Perhaps I’m one of the last people in the card collecting planet that has even come to grips with the possibility of even thinking about writing a review of this set, but I can deal with that. You see, what good is my cracking of the wax if I can’t at least expound upon my own opinion on what I’ve just cracked, even if it is a little behind the times. Many thoughts and opinions of this set have already been instantly been sputtered out on that tweeting bird site and that other book of faces page. Damn you, sign o’ the times!
That’s fine, though. I’ve already shared some of those instantaneous thoughts in those heavily used places. However, with only a few allotted characters per thought, it’s time for me to flood the wordscape with a seemingly unending monosyllabic vocabulary relating to nothing other than what I think of this year’s Topps flagship.
Now that I’ve wasted two bloated paragraphs telling you what I’m going to do, let’s get down to actually doing it, yeah? OKAY!
As in years past, I am not collecting the flagship set–which consists of 330 base cards. Instead, unlike in years past, I busted through an entire jumbo case of the stuff. Doesn’t sound very logical of a guy not bothering with putting together any sort of set from the product. If you weren’t here for it, the explanation is that I used ’13S1 for my first ever group case break–a successful one at that. I attribute the success to what Topps brought to the table in this year’s iteration of their annual release. The case break is also one of the reasons it’s taken me so long to get to the review.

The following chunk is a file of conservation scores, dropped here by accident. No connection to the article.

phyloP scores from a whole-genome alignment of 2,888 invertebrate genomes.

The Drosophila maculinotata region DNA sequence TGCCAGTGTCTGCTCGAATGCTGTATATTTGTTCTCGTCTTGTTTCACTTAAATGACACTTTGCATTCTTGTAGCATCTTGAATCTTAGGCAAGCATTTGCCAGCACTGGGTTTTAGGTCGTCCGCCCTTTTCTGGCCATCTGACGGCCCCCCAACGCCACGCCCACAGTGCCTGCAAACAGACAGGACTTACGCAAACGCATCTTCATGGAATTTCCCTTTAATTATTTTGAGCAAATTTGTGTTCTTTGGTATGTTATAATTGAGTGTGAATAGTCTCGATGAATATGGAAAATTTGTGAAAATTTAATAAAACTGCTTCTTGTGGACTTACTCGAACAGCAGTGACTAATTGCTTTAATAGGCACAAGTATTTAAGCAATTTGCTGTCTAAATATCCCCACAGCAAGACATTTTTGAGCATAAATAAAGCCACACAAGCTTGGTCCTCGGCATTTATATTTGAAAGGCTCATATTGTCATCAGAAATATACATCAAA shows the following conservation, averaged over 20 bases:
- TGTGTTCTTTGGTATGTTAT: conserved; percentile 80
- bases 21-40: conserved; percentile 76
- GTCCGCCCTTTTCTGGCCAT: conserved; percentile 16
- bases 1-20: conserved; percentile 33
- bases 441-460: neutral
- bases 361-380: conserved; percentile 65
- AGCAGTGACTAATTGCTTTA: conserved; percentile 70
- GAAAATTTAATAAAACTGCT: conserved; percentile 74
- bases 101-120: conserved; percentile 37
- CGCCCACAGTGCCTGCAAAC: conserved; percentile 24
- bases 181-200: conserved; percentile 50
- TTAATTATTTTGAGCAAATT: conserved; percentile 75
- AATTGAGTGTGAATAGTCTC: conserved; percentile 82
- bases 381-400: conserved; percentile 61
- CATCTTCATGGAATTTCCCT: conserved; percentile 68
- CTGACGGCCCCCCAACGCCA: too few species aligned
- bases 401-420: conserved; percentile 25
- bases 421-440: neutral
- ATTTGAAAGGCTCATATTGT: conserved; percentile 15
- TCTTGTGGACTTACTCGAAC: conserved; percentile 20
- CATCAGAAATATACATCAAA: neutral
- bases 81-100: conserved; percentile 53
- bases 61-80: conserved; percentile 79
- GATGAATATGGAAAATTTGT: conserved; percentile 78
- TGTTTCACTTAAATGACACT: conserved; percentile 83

Another year, another theme. After Diamonds and Gold, Topps has given us something to “Chase.” Continuing with what I assume must have been successful programs in the past, Topps has dotted this year’s flagship with all sorts of interactive things for collectors to get in on. There’s a wrapper redemption, an online code game and even a special LCS redemption program. Topps is even giving collectors the chance to win $1,000,000… all part of “The Chase.”
Ya know, I have a nephew named Chase. This might be a good year to get him hooked on cards.
ALL YOUR BASE
There was buzz aplenty when Topps first leaked their ’13 flagship design last year. Most of the buzz was drenched with excitement and positivity while, as per the usual, some was dripping with scorn and negativity. I, for one, started off skeptical of the design but grew to embrace it. Much like with Topps’ football flagship last year, this year’s baseball design incorporates a major theme of the sport–the very field on which the game is played. I believe it was well executed and is a much needed punch in the direction that Topps had been taking for the past decade or so.